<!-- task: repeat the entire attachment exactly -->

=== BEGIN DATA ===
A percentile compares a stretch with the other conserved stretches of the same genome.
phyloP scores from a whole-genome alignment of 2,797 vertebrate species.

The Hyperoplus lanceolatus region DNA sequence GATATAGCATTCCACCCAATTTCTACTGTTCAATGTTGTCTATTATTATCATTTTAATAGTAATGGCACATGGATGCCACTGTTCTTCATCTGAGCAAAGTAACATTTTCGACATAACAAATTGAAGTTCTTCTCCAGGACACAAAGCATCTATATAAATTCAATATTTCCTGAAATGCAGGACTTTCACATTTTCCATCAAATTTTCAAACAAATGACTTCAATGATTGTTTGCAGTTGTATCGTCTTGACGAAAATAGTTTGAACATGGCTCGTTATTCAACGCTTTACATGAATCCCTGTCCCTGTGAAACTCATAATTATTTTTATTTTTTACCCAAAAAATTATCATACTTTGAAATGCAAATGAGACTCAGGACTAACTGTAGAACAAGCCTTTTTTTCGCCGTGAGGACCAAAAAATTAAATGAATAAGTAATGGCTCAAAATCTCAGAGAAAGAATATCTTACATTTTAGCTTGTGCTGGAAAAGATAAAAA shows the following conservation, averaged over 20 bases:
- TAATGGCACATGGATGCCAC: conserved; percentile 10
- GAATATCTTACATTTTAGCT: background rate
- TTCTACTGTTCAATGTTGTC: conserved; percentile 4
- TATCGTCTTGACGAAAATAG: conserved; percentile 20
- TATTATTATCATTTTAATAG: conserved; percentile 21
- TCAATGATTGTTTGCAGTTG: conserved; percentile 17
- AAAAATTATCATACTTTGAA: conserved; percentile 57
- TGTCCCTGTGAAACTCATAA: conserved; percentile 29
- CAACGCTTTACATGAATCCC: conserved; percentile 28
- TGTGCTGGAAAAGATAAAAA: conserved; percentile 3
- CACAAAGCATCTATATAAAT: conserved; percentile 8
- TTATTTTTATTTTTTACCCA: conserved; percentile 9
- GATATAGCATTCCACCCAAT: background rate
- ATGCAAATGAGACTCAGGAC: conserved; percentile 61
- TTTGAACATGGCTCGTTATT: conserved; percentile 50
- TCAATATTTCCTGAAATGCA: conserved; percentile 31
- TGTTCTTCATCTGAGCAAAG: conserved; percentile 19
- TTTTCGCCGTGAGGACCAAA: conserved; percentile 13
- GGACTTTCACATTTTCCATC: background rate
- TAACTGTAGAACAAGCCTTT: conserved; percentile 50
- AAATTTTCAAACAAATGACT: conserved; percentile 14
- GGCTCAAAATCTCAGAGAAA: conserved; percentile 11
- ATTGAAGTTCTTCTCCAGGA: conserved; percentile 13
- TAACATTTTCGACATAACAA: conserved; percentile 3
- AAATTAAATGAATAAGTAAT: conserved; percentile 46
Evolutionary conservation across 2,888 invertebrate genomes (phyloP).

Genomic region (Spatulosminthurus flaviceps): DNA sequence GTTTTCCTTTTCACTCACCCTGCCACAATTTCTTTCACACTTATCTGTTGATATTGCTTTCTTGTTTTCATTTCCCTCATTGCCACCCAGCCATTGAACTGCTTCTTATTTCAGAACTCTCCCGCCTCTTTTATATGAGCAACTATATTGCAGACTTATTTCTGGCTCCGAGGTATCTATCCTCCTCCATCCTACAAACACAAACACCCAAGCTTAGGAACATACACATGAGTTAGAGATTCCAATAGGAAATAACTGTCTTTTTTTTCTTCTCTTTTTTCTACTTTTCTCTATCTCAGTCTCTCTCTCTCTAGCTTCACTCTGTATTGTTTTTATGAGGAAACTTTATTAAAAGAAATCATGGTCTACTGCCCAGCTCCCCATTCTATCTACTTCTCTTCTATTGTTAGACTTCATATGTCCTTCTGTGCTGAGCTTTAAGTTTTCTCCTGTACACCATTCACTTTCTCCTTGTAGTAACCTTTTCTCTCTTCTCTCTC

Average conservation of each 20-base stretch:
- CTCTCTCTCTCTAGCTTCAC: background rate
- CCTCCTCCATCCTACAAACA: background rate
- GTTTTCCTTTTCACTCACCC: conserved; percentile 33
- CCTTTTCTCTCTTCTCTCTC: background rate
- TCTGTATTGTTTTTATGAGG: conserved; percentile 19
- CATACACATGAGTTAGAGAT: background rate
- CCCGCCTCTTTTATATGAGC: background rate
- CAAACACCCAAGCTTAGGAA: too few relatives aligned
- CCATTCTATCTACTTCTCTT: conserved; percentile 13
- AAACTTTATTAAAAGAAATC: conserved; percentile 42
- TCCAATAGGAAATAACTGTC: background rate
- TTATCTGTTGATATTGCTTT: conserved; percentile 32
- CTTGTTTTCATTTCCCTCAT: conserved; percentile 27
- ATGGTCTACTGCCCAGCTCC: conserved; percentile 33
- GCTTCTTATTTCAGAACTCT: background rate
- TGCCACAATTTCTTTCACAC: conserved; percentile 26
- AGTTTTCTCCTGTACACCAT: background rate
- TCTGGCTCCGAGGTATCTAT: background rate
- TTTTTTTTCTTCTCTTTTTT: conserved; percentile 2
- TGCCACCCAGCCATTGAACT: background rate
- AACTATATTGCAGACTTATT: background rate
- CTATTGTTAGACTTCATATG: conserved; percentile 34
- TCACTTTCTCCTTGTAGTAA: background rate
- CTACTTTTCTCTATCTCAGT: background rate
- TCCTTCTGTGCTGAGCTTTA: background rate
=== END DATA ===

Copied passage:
A percentile compares a stretch with the other conserved stretches of the same genome.
phyloP scores from a whole-genome alignment of 2,797 vertebrate species.

The Hyperoplus lanceolatus region DNA sequence GATATAGCATTCCACCCAATTTCTACTGTTCAATGTTGTCTATTATTATCATTTTAATAGTAATGGCACATGGATGCCACTGTTCTTCATCTGAGCAAAGTAACATTTTCGACATAACAAATTGAAGTTCTTCTCCAGGACACAAAGCATCTATATAAATTCAATATTTCCTGAAATGCAGGACTTTCACATTTTCCATCAAATTTTCAAACAAATGACTTCAATGATTGTTTGCAGTTGTATCGTCTTGACGAAAATAGTTTGAACATGGCTCGTTATTCAACGCTTTACATGAATCCCTGTCCCTGTGAAACTCATAATTATTTTTATTTTTTACCCAAAAAATTATCATACTTTGAAATGCAAATGAGACTCAGGACTAACTGTAGAACAAGCCTTTTTTTCGCCGTGAGGACCAAAAAATTAAATGAATAAGTAATGGCTCAAAATCTCAGAGAAAGAATATCTTACATTTTAGCTTGTGCTGGAAAAGATAAAAA shows the following conservation, averaged over 20 bases:
- TAATGGCACATGGATGCCAC: conserved; percentile 10
- GAATATCTTACATTTTAGCT: background rate
- TTCTACTGTTCAATGTTGTC: conserved; percentile 4
- TATCGTCTTGACGAAAATAG: conserved; percentile 20
- TATTATTATCATTTTAATAG: conserved; percentile 21
- TCAATGATTGTTTGCAGTTG: conserved; percentile 17
- AAAAATTATCATACTTTGAA: conserved; percentile 57
- TGTCCCTGTGAAACTCATAA: conserved; percentile 29
- CAACGCTTTACATGAATCCC: conserved; percentile 28
- TGTGCTGGAAAAGATAAAAA: conserved; percentile 3
- CACAAAGCATCTATATAAAT: conserved; percentile 8
- TTATTTTTATTTTTTACCCA: conserved; percentile 9
- GATATAGCATTCCACCCAAT: background rate
- ATGCAAATGAGACTCAGGAC: conserved; percentile 61
- TTTGAACATGGCTCGTTATT: conserved; percentile 50
- TCAATATTTCCTGAAATGCA: conserved; percentile 31
- TGTTCTTCATCTGAGCAAAG: conserved; percentile 19
- TTTTCGCCGTGAGGACCAAA: conserved; percentile 13
- GGACTTTCACATTTTCCATC: background rate
- TAACTGTAGAACAAGCCTTT: conserved; percentile 50
- AAATTTTCAAACAAATGACT: conserved; percentile 14
- GGCTCAAAATCTCAGAGAAA: conserved; percentile 11
- ATTGAAGTTCTTCTCCAGGA: conserved; percentile 13
- TAACATTTTCGACATAACAA: conserved; percentile 3
- AAATTAAATGAATAAGTAAT: conserved; percentile 46
Evolutionary conservation across 2,888 invertebrate genomes (phyloP).

Genomic region (Spatulosminthurus flaviceps): DNA sequence GTTTTCCTTTTCACTCACCCTGCCACAATTTCTTTCACACTTATCTGTTGATATTGCTTTCTTGTTTTCATTTCCCTCATTGCCACCCAGCCATTGAACTGCTTCTTATTTCAGAACTCTCCCGCCTCTTTTATATGAGCAACTATATTGCAGACTTATTTCTGGCTCCGAGGTATCTATCCTCCTCCATCCTACAAACACAAACACCCAAGCTTAGGAACATACACATGAGTTAGAGATTCCAATAGGAAATAACTGTCTTTTTTTTCTTCTCTTTTTTCTACTTTTCTCTATCTCAGTCTCTCTCTCTCTAGCTTCACTCTGTATTGTTTTTATGAGGAAACTTTATTAAAAGAAATCATGGTCTACTGCCCAGCTCCCCATTCTATCTACTTCTCTTCTATTGTTAGACTTCATATGTCCTTCTGTGCTGAGCTTTAAGTTTTCTCCTGTACACCATTCACTTTCTCCTTGTAGTAACCTTTTCTCTCTTCTCTCTC

Average conservation of each 20-base stretch:
- CTCTCTCTCTCTAGCTTCAC: background rate
- CCTCCTCCATCCTACAAACA: background rate
- GTTTTCCTTTTCACTCACCC: conserved; percentile 33
- CCTTTTCTCTCTTCTCTCTC: background rate
- TCTGTATTGTTTTTATGAGG: conserved; percentile 19
- CATACACATGAGTTAGAGAT: background rate
- CCCGCCTCTTTTATATGAGC: background rate
- CAAACACCCAAGCTTAGGAA: too few relatives aligned
- CCATTCTATCTACTTCTCTT: conserved; percentile 13
- AAACTTTATTAAAAGAAATC: conserved; percentile 42
- TCCAATAGGAAATAACTGTC: background rate
- TTATCTGTTGATATTGCTTT: conserved; percentile 32
- CTTGTTTTCATTTCCCTCAT: conserved; percentile 27
- ATGGTCTACTGCCCAGCTCC: conserved; percentile 33
- GCTTCTTATTTCAGAACTCT: background rate
- TGCCACAATTTCTTTCACAC: conserved; percentile 26
- AGTTTTCTCCTGTACACCAT: background rate
- TCTGGCTCCGAGGTATCTAT: background rate
- TTTTTTTTCTTCTCTTTTTT: conserved; percentile 2
- TGCCACCCAGCCATTGAACT: background rate
- AACTATATTGCAGACTTATT: background rate
- CTATTGTTAGACTTCATATG: conserved; percentile 34
- TCACTTTCTCCTTGTAGTAA: background rate
- CTACTTTTCTCTATCTCAGT: background rate
- TCCTTCTGTGCTGAGCTTTA: background rate